Changing Courses

This blog was initially created for use in a journalism technology class, as you can see from the first few posts. Since I literally amd beginning a new course, this blog will too change course. Henceforth, most, if not all, posts will concern green chemistry or a related subject. If you scroll down a couple of posts, you will find one particularly long entry concerning the graphic design program InDesign and a poster I made for my job. I work as a cashier in a grocery store and, as you will read in that post, I made a poster reminding customers to bring their reusable bags because I was getting tired of waiting for them to run out to their cars.

So, as you can see, the environment and humans’ impact on it has been very much on my mind. I try to be as environmentally friendly as possible but, of course, I am not perfect. My carbon footprint estimate from nature.org was 20 tons of CO2 per year. I recently moved into my own apartment, but when I lived with my parents, I recycled all of my glass, paper, and plastic. We also had a compost bin where we placed all of our biodegradable food scraps. Now that I am living on my own, it is a little more difficult to recycle as efficiently. I still need to figure out where to get a recycle bin… Anyway, I also try to shut off lights and appliances as often as possible. I am very conscious of waste–be it electrical, food, water, or otherwise. On the flip side, I drive my car (a 1994 Toyota Camry) a lot. I have two jobs that are both about ten minutes from my home, and I work several shifts at each per week. Combined with time driving to school and running various errands, that is a lot of gas consumed and CO2 released. I wish I could ride my bike, but I am simply too pressed for time.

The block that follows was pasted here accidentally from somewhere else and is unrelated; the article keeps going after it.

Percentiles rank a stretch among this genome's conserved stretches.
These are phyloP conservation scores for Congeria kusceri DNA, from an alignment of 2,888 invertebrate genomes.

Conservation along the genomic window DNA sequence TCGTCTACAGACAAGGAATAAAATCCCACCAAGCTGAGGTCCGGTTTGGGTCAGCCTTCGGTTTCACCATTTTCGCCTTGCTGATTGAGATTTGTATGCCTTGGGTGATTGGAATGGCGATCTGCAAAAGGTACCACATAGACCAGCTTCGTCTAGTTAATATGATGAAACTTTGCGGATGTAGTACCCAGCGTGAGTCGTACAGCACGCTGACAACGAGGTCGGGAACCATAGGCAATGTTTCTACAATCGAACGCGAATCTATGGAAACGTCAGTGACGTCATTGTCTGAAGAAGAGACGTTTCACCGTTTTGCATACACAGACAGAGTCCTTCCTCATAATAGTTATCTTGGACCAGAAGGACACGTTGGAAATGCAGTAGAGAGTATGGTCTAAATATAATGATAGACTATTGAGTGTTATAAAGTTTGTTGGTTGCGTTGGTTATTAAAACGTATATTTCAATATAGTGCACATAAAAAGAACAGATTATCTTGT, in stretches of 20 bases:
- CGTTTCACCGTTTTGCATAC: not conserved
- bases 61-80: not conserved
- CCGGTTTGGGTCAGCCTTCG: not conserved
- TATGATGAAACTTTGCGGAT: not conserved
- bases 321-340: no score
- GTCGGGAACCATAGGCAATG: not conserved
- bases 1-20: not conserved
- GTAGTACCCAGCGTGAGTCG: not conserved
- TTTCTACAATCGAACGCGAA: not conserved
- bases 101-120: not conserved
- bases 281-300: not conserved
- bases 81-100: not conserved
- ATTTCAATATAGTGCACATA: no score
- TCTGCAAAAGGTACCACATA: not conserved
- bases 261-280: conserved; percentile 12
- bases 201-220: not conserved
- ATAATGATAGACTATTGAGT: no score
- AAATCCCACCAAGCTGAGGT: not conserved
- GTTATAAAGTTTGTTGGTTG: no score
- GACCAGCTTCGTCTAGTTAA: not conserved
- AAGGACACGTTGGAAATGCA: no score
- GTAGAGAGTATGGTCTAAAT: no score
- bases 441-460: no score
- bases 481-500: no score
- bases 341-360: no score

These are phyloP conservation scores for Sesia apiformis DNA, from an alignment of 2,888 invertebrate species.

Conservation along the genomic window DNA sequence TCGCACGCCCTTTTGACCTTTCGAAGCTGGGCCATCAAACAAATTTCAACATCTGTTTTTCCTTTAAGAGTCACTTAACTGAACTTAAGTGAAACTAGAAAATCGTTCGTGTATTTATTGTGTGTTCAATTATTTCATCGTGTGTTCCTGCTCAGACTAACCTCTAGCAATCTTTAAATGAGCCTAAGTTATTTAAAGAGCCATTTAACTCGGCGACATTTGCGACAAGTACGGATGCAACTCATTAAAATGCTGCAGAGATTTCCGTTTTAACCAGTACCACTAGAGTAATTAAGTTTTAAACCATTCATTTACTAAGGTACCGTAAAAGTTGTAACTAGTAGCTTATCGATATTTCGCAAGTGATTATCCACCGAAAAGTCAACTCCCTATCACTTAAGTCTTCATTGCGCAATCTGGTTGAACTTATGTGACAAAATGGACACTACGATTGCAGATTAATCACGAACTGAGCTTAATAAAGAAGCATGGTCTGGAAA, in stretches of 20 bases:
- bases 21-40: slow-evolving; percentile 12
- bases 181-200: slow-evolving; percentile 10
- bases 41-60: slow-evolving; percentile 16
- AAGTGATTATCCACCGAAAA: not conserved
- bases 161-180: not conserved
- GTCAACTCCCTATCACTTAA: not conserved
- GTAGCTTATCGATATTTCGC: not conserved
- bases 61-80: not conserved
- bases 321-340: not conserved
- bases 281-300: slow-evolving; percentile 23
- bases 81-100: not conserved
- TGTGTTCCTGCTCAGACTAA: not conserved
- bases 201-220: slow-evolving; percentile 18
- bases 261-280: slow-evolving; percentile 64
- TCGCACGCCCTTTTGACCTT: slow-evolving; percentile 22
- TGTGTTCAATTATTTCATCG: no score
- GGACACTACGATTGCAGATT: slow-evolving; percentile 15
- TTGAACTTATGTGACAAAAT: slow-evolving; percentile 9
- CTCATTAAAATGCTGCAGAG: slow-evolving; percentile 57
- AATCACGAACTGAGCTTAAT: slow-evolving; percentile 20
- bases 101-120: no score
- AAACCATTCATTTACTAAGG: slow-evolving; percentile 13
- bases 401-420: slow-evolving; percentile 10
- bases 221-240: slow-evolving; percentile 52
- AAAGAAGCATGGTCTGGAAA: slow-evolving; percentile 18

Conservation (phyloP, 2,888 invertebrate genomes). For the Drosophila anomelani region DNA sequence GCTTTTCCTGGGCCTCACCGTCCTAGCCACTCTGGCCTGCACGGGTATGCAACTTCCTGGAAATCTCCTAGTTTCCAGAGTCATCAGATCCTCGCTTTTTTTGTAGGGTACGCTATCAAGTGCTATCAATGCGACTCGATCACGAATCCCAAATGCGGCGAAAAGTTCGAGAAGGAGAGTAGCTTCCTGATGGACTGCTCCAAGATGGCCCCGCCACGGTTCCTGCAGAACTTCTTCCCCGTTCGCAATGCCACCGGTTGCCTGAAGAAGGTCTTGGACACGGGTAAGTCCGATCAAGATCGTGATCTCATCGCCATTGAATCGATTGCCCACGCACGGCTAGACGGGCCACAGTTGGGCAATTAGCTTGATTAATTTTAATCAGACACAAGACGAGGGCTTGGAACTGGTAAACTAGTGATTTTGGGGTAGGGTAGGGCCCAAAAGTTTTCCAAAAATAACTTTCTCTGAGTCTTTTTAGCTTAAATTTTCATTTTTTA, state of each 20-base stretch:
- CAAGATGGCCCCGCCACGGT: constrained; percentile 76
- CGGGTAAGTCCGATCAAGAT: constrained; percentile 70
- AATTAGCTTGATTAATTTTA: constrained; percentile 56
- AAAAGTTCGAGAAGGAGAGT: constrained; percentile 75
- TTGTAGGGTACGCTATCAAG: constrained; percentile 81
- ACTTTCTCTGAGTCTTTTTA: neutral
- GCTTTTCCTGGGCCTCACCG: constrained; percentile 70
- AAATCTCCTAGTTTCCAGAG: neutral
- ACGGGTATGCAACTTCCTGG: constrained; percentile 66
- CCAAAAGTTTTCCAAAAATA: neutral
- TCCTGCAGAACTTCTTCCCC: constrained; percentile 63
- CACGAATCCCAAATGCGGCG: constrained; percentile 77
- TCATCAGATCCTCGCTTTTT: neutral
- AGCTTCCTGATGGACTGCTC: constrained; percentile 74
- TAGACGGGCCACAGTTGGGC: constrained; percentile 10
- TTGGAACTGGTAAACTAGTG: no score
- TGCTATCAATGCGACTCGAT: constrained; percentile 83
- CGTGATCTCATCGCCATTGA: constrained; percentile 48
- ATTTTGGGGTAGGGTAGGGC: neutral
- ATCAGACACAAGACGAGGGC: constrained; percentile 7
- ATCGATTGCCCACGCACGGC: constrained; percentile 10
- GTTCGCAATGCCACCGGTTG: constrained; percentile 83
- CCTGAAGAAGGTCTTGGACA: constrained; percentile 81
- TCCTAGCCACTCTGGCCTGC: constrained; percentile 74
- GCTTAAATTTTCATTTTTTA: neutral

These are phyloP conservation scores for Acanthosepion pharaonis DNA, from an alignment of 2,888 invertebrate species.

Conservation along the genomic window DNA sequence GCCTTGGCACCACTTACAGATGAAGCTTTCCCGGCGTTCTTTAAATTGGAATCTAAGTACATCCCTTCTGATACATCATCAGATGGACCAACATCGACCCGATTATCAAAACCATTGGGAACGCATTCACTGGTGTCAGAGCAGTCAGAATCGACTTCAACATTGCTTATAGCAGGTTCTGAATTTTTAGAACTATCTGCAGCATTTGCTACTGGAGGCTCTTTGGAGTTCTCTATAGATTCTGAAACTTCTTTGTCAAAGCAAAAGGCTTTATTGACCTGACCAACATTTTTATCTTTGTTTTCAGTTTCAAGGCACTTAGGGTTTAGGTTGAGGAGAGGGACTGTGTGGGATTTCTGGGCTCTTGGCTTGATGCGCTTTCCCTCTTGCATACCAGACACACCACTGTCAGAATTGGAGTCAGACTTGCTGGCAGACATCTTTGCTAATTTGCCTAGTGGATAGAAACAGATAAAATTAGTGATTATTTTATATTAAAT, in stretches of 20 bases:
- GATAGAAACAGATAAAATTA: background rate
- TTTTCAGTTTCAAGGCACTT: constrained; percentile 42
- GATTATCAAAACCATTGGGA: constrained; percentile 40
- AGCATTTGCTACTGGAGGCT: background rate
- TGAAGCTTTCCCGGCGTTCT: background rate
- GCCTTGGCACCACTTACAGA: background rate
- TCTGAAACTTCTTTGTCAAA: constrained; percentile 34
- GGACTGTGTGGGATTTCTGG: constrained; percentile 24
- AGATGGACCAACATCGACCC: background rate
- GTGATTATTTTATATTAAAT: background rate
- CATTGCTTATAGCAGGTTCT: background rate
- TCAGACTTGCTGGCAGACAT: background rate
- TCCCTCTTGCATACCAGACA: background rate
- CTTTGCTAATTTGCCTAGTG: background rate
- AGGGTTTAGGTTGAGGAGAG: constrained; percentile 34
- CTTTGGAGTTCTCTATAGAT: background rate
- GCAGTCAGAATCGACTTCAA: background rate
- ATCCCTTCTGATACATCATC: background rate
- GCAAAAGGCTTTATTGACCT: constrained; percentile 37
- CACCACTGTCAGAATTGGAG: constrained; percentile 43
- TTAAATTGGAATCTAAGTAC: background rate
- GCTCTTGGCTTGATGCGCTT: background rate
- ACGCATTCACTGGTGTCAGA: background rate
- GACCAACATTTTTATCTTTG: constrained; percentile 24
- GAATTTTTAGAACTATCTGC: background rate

Here are some things I have been thinking about:

  • Is it more environmentally friendly for professors to place their syllabuses online rather than print them out? Most students go home and print them off themselves. Doesn’t it consume more electricity to have twenty-five computers printing off twenty-five syllabuses from twenty-five printers than to have one computer print off twenty-five syllabuses from one printer? The same amount of paper gets used, but what about the electricity?
  • Which is really more environmentally friendly, paper or plastic?
  • What is the difference between organic and all-natural? Are there any standards?
  • I recently watched Food, Inc. and am interested to learn more about the food industry and how it is affecting our environment.
  • Is ethanol truly effective? Or do the costs of manufacturing it outweigh the benefits?
  • Are ‘green cleaners’ (such as Seventh Generation and Green Works) as effective as traditional non-green cleaners? How do these products earn the label ‘green’? Are there any standards?

As you might guess from the list above, I am very interested in the consumer aspect of this new green revolution we are experiencing. Is it all marketing ploys? Is it just a fad? Or do the new labels of ‘green,’ ‘organic,’ and ‘all-natural’ actually have some merit? I am interested in becoming a more educated citizen (and consumer) of planet Earth, and am hoping that this course will set me on the path to becoming one.

I look forward to watching An Inconvenient Truth tomorrow.

Megan

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